For now, let's load the service assembly and look for WCF service implementations. You need to create a AssemblyName to inform the assembly codebase, the path where other dependencies can be found. Once those service implementations are found, finally we will create our ServiceHost.

bool hasServices = false;

public bool LoadServices(string assemblyFile)
        AssemblyName assemblyRef = new AssemblyName();
        assemblyRef.CodeBase = assemblyFile;
        Assembly assembly = Assembly.Load(assemblyRef);

        Type[] serviceTypes = LocateServices(assembly.GetTypes());
        foreach (Type serviceType in serviceTypes)
            catch (Exception ex)
                Console.ForegroundColor = ConsoleColor.Red;
    catch(Exception ex)
        Console.ForegroundColor = ConsoleColor.Red;
    return hasServices;

So far, we're inside a new AppDomain, pointing to our service assembly configuration file, so we have all information about endpoints we need. For each loaded endpoint, we'll to add a server endpoint behavior to inspect the received messages, for debugging proposes.

private void Create(Type serviceType)
    Console.ForegroundColor = ConsoleColor.White;
    Console.WriteLine("Starting {0}", serviceType.FullName);
        ServiceHost host = new ServiceHost(serviceType, new Uri[0]);
        foreach (ServiceEndpoint endpoint in host.Description.Endpoints)
            Console.ForegroundColor = ConsoleColor.White;
            Console.WriteLine("   {0}", endpoint.Address);
            endpoint.Behaviors.Add(new MonitorBehavior());
        hasServices = true;
    catch (Exception ex)
        Console.ForegroundColor = ConsoleColor.Red;

"Yield the Information You Conceal"

To finish it, let's create a behavior to collect informations about the inbound/outbound messages. Starting with MonitorBehavior class, which implements the IEndpointBehavior interface. All methods implementations are empty in this case, except ApplyDispatchBehavior, in charge for attach our MonitorDispatcher, as follows:

class MonitorBehavior : IEndpointBehavior
    // ... empty methods removed ... \\

    public void ApplyDispatchBehavior(
        ServiceEndpoint endpoint,
        EndpointDispatcher endpointDispatcher)
           .Add(new MonitorDispatcher());
    class MonitorDispatcher : IDispatchMessageInspector
        public object AfterReceiveRequest(
            ref Message request, 
            IClientChannel channel, 
            InstanceContext instanceContext)
            Console.ForegroundColor = ConsoleColor.Green;
                "{0:HH:mm:ss.ffff}\t{1}\n\t\t{2} ({3} bytes)\n\t\t{4}",
                DateTime.Now, request.Headers.MessageId, 
                request.Headers.Action, request.ToString().Length, 
            return null;

        public void BeforeSendReply(
            ref Message reply,
            object correlationState)
            Console.ForegroundColor = ConsoleColor.Green;
                "{0:HH:mm:ss.ffff}\t{1}\n\t\t{2} ({3} bytes)",
                DateTime.Now, reply.Headers.RelatesTo,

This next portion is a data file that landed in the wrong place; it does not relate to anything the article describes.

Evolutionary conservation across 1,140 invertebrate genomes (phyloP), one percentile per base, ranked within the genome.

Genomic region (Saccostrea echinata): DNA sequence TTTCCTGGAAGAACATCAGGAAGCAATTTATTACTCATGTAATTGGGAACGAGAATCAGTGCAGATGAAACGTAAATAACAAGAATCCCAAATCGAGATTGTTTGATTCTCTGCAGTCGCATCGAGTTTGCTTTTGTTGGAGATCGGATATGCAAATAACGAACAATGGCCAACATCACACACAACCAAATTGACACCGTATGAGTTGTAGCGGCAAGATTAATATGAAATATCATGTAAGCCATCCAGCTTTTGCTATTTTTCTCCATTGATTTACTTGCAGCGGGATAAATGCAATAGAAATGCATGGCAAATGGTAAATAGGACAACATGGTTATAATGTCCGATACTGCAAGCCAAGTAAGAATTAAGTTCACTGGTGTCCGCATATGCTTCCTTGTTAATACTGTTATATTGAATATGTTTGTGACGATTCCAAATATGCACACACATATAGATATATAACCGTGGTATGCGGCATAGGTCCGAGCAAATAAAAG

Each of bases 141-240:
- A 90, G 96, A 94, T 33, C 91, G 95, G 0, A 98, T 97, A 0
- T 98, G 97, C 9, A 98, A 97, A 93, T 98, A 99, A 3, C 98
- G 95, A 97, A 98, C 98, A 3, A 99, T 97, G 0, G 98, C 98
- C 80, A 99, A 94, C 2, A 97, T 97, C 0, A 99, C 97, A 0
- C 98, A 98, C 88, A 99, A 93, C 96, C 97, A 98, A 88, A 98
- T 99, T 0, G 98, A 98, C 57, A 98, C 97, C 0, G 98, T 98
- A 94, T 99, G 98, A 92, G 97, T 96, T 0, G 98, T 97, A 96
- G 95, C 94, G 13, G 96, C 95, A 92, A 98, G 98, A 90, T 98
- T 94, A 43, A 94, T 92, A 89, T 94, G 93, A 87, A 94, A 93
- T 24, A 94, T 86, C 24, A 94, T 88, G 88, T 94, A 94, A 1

reply.Headers.Action, reply.ToString().Length);

The code above dumps at console the message id, timestamp, length and the action requested for inbound and outbound messages. That can be useful to look for services returning too much information (for instance, a big collection) or just to look at message XML content (calling ToString()).

Running the Code

You will see a screen like this:


The article attachment contains two projects:

  • ConsoleHoster: The host server application. You should start it first. You can change the directory to be monitored inside the app.config file, which is displayed at window title bar. Pressing ENTER will quit this application.
  • ServiceImplementation: A sample implementation (service and client). The client part simply calls the service, which will be hosted at server part. Running it, press any key to call the service again or ESC to quit. Note the events fired at server host when you recompile this application.

Points of Interest

While I don't have an extensive experience using AppDomain, this implementation runs pretty smooth in my environment and I could successfully drop a Windows service built to hold service hosts.

For further reading, I want to recommend Suzanne Cook and Bart De Smet blogs, where I could find lots of information about AppDomains and ShadowCopy.


  • 16th March, 2008: 1.0: First version


This article, along with any associated source code and files, is licensed under The Code Project Open License (CPOL)

Written By
Software Developer (Senior)
Brazil Brazil
Brazilian developer and freelancer. Currently interested in programming frameworks, code generation and development productivity.

Comments and Discussions

QuestionAmazing!!! Pin
Daniel Carvalho Liedke18-Mar-14 6:09
MemberDaniel Carvalho Liedke18-Mar-14 6:09 
GeneralMy vote of 5 Pin
Manoj Kumar Choubey27-Mar-12 4:08
professionalManoj Kumar Choubey27-Mar-12 4:08 
Questionerror in http endpoint hosting Pin
kkrakesh9-Feb-12 20:18
Memberkkrakesh9-Feb-12 20:18 
GeneralWCF generic Windows service host Pin
Member 386383118-Dec-08 6:22
MemberMember 386383118-Dec-08 6:22 
GeneralRe: WCF generic Windows service host Pin
RubensFarias22-Dec-08 23:28
MemberRubensFarias22-Dec-08 23:28 
GeneralProblem with hosting in same port Pin
Igor.Laptiev10-Jun-08 19:33
MemberIgor.Laptiev10-Jun-08 19:33 
GeneralRe: Problem with hosting in same port Pin
S. Kolic26-Nov-10 6:49
MemberS. Kolic26-Nov-10 6:49 
GeneralRe: Problem with hosting in same port Pin
kkrakesh9-Feb-12 20:17
Memberkkrakesh9-Feb-12 20:17 
Generalnice Pin
meetsenthilbtech6-May-08 0:52
Membermeetsenthilbtech6-May-08 0:52 
Generalty Pin
RubensFarias9-May-08 14:15
MemberRubensFarias9-May-08 14:15 
GeneralRe: nice Pin
Shane A Macaulay2-Feb-09 15:19
MemberShane A Macaulay2-Feb-09 15:19 

General General    News News    Suggestion Suggestion    Question Question    Bug Bug    Answer Answer    Joke Joke    Praise Praise    Rant Rant    Admin Admin   

Use Ctrl+Left/Right to switch messages, Ctrl+Up/Down to switch threads, Ctrl+Shift+Left/Right to switch pages.